McClellan’s memoir: Why did he blow the whistle?
“Now he tells us,” said The Philadelphia Inquirer in an editorial. When he served as George W. Bush’s press secretary for three years, Scott McClellan heatedly defended his boss, the Iraq war, and the administrati
“Now he tells us,” said The Philadelphia Inquirer in an editorial. When he served as George W. Bush’s press secretary for three years, Scott McClellan heatedly defended his boss, the Iraq war, and the administration’s botched response to Hurricane Katrina. All the while he was spinning, he now says, he harbored private doubts. In his new memoir, What Happened, McClellan depicts the White House that he served as ruthless, duplicitous, and obsessed with getting its message out at the expense of both the truth and governing. Bush and his aides decided to invade Iraq first, he says, and then waged a relentless “political propaganda campaign” to convince Americans to support that terrible “strategic blunder.” He found Bush himself to be delusional and alarmingly incurious, “never reflecting, never reconsidering, never compromising,” even after Iraq went sour and New Orleans was left devastated by Katrina. “It is one thing for left-wing bloggers to assert, ‘Bush lied, people died,’” said The Economist. “It is another for the president’s own spokesman to question his master’s veracity.”
Nonetheless, said Christopher Hitchens in Slate.com. McClellan’s book is without value. “For one thing, he doesn’t supply anything that can really be called evidence.” For another, he never says Bush and his aides flat-out lied about believing that Saddam Hussein had weapons of mass destruction. Instead, the worst he can do is charge them with “obscuring nuances and ignoring the caveats that should have accompanied their arguments.” How strange it is that this untalented, inarticulate so-called spokesman—who used to “blunder” and “perspire” his way through press conferences—now discovers his conscience, after cashing his publisher’s advance check. McClellan’s story just doesn’t add up, said National Review Online. Supposedly, he “stumbled into a reckless, propagandizing administration and did its bidding for years without realizing how nefarious it was.” Please. Everybody has to make a living, but did McClellan really need to stab Bush in the back to pay his bills?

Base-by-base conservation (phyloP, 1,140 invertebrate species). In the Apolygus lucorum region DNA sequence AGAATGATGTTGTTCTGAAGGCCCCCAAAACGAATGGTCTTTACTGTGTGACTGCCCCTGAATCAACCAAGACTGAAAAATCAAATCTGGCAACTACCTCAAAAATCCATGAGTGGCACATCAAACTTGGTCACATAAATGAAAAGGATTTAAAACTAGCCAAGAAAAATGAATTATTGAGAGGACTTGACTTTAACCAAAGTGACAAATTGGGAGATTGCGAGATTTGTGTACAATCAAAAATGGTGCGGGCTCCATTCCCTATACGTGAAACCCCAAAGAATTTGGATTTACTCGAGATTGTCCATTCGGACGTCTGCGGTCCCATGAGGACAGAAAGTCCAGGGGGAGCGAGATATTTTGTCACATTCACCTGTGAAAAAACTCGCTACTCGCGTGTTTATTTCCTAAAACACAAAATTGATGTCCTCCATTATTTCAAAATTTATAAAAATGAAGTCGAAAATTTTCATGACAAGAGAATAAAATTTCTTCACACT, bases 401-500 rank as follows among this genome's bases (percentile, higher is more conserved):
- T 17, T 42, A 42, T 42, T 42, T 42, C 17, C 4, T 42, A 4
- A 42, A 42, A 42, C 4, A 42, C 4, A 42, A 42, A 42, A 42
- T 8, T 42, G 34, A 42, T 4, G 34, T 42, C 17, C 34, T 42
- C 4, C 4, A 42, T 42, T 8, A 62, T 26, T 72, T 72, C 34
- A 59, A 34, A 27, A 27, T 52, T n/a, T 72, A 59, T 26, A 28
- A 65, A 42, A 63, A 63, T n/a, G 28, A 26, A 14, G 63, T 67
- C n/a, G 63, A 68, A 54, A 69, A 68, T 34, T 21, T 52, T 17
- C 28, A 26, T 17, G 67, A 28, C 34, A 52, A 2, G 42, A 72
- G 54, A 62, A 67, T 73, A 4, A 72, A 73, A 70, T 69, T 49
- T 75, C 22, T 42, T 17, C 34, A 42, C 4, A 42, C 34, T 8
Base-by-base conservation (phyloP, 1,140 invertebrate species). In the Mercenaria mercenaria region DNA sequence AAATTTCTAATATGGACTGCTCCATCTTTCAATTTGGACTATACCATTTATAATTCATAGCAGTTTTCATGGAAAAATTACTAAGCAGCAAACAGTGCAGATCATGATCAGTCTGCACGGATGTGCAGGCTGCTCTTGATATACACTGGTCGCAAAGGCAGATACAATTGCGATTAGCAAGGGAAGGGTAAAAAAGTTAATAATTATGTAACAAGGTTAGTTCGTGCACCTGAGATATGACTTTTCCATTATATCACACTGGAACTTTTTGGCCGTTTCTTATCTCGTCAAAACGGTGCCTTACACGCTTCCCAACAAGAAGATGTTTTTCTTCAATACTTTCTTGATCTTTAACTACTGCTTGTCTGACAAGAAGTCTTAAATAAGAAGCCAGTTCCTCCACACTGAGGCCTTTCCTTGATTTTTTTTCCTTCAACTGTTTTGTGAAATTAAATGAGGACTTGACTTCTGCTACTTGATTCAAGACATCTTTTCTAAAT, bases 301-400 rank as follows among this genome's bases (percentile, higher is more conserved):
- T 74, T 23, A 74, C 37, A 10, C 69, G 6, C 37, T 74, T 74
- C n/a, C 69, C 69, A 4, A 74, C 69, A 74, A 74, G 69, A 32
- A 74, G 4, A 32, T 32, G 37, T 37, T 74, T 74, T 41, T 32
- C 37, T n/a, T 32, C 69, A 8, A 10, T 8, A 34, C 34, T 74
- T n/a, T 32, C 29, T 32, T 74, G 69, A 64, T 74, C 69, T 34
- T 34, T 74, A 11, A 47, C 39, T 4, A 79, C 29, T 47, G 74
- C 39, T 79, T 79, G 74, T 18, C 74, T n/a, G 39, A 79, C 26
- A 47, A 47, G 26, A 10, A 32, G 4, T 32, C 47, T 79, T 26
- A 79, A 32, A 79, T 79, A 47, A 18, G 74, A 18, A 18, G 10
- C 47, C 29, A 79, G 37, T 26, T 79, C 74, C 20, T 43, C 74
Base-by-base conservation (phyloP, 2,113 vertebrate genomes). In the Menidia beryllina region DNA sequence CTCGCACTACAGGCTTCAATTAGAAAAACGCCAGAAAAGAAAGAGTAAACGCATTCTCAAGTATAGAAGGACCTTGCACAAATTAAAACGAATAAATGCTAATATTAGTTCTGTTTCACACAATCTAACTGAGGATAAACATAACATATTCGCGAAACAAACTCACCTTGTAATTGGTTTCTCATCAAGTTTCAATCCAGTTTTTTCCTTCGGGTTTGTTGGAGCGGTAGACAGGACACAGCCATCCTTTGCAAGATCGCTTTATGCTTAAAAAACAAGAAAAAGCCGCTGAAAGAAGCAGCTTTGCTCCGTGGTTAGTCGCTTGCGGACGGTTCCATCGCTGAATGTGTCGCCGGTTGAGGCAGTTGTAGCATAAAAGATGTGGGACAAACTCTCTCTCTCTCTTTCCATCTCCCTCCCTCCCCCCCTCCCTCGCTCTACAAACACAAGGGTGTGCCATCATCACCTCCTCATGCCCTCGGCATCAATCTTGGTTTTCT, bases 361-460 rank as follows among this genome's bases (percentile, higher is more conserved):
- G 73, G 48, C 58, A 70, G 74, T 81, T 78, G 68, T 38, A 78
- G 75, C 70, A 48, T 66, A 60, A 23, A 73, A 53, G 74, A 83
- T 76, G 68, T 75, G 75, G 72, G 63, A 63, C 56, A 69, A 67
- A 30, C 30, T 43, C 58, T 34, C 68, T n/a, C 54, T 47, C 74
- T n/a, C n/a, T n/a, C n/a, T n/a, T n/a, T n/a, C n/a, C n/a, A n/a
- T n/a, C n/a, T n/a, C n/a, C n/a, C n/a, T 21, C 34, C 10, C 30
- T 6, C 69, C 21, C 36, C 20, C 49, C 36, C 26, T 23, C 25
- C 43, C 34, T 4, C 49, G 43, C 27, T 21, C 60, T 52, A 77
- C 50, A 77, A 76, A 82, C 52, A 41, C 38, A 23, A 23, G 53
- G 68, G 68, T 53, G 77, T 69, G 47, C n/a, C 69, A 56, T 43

The conservative echo chamber is chanting that question in unison, said USA Today. Bush’s remaining defenders are “pretty much running the standard PR playbook for dealing with whistle-blowers,” trying to discredit McClellan with words such as “disgruntled,” “snitch,” “despicable,” and “disloyal.” But who cares about his motives? The real question is, Is this an accurate portrayal of a dysfunctional administration? said Peggy Noonan in Opinionjournal.com. McClellan describes Bush as personally “charming,” but as vain, politically cynical, and out of his depth. The White House was far more concerned with spin than with governing, he says, using bloggers, radio talk-show hosts, and friendly media to get its message out. When I finished the book, “I came out not admiring McClellan or liking him but, in terms of the larger arguments, believing him.”
How can you not believe him? said Tim Rutten in the Los Angeles Times. To date, roughly a dozen former Bush administration personnel have published memoirs expressing their dismay with this White House, and their description of Bush and the inner workings of this administration are entirely consistent. Curiously, though, McClellan, Richard Clarke, Paul Bremer, and their fellow grudge holders manage to excuse themselves from any blame for 9/11, Iraq, Katrina, or any of this administration’s many failures. “No matter how bad things got, they never were the worst person in the room, and none of it was ever their idea.” That tells you how bad these past eight years have really been, said Tony Norman in the Pittsburgh Post-Gazette. When people leave this White House, the best they can do is try to convince historians they were “stupid” rather than “evil.”